Linked by Thom Holwerda on Mon 26th Jul 2010 17:48 UTC
Legal So, there I am enjoying a nice Gilmore Girls episode after a long day's work, and Engadget's iPhone application brings the good news: the US Library of Congress has added a DMCA exemption for jailbreaking or rooting mobile phones! This is a major blow to Apple, who actively tried to keep jailbreaking a criminal offence, and a major win for everyone who believes that the phone you buy is actually yours, and not the manufacturer's.
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RE: Hardly a blow at all
by DigitalAxis on Tue 27th Jul 2010 01:54 UTC in reply to "Hardly a blow at all"
Member since:

Well, it prevents them from going after people simply for jailbreaking, which is what they can currently threaten.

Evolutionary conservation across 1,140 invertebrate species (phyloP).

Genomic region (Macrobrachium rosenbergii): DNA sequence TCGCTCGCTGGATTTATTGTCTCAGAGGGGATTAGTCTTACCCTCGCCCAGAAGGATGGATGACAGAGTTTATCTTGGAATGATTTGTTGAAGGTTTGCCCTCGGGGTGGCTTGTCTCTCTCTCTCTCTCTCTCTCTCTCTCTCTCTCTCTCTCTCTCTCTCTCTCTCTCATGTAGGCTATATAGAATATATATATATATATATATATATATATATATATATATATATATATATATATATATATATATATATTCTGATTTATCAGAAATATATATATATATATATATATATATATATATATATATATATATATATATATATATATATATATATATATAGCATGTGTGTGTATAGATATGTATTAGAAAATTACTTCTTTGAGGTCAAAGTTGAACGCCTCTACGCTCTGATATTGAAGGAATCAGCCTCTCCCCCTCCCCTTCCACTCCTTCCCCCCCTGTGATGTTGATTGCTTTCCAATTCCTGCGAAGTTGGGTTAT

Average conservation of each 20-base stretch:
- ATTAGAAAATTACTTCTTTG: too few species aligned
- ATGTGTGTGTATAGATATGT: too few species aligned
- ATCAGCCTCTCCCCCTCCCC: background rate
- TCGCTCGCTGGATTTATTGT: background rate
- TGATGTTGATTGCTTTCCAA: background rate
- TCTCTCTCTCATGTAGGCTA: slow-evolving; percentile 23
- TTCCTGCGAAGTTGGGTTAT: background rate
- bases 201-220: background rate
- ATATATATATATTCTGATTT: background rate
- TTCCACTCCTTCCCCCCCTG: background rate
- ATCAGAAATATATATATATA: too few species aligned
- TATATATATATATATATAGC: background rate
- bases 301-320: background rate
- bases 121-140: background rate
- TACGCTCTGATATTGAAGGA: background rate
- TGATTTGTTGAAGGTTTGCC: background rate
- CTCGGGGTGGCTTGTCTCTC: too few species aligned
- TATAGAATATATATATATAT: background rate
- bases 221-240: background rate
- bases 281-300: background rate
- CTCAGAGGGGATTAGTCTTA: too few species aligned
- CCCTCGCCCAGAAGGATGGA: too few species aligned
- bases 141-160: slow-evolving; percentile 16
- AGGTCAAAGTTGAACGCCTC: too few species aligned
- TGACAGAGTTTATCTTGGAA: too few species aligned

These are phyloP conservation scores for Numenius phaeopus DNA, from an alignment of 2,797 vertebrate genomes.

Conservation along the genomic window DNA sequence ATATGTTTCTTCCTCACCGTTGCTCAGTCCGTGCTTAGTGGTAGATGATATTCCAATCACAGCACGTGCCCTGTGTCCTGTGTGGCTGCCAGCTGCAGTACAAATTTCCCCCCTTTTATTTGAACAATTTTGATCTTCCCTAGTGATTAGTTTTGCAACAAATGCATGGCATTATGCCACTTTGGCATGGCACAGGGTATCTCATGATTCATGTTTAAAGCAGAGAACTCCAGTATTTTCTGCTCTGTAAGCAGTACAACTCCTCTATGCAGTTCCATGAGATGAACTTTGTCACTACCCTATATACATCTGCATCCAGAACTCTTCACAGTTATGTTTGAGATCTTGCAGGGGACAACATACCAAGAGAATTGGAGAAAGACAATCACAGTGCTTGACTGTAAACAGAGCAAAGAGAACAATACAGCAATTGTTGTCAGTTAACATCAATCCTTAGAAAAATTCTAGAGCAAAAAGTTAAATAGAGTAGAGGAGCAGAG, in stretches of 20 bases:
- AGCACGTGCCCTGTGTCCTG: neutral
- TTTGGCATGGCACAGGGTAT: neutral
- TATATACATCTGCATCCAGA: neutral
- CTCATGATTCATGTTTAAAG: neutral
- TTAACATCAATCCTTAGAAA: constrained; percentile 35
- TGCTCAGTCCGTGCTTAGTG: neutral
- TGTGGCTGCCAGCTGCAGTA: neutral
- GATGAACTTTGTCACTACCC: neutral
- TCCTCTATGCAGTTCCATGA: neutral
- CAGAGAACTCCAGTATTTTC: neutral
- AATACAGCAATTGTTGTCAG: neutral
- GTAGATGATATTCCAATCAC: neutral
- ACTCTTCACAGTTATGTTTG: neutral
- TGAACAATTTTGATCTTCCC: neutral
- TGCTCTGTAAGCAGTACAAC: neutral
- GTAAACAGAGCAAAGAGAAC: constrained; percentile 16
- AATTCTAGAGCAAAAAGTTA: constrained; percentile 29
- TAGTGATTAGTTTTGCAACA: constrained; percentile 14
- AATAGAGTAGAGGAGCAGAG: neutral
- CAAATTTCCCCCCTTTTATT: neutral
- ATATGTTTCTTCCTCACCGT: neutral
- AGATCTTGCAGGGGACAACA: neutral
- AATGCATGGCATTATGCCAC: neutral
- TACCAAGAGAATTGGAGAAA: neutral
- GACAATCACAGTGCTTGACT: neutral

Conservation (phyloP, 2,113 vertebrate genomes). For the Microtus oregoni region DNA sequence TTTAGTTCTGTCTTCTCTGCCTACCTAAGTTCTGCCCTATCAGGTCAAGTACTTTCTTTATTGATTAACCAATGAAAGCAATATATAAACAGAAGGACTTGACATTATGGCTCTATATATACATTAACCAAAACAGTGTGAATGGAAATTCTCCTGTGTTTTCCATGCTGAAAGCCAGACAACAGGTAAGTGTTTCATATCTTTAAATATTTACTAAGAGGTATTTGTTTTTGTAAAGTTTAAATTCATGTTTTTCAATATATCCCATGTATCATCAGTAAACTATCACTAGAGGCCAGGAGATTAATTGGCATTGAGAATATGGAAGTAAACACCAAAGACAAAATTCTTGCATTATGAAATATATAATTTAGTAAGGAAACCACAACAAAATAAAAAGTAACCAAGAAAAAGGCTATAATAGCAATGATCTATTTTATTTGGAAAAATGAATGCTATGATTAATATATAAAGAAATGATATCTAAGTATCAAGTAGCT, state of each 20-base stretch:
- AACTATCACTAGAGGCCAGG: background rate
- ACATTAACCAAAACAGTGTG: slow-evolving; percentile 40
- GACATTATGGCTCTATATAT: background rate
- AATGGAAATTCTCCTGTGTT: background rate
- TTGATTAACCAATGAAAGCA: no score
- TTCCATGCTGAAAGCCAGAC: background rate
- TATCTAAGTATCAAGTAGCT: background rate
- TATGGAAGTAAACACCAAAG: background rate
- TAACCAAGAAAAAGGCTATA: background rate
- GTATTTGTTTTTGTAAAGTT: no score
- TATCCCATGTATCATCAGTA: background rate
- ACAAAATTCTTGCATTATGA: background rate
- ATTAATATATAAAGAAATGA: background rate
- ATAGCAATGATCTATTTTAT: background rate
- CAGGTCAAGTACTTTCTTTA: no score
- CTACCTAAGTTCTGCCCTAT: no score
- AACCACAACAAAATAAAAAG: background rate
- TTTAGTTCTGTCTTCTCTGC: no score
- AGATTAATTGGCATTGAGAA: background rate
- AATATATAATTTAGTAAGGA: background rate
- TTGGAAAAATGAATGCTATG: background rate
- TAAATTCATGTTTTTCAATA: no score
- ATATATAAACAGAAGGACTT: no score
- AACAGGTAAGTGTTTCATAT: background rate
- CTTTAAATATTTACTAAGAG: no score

I'm sure Apple won't stop, but they'll have to change their song from 'jailbreaking is illegal' to 'these people are obviously downloading illegal content/hacking wireless base towers/the mafia'. And probably continue to throw up as many hurdles as they can to make jailbreaking unpalatable.

I suspect this only puts jailbreaking in the same category as bittorrent. The concept itself is not illegal, but what people do with it, might be. Think of the children!

Reply Parent Score: 3

RE[2]: Hardly a blow at all
by Almafeta on Tue 27th Jul 2010 03:35 in reply to "RE: Hardly a blow at all"
Almafeta Member since:

I'm sure Apple won't stop, but they'll have to change their song from 'jailbreaking is illegal'

I'm pretty sure that they've got an argument to make. The Library of Congress ruled that it's not a crime to steal code for the purposes of modifying a device - as long as the usage is "de minimis". If Apple can successfully argue that no matter the size of the code, regardless of if it's one byte or one gigabyte, that the impact of its use is more than de minimis, then we're back to square one.

Reply Parent Score: 3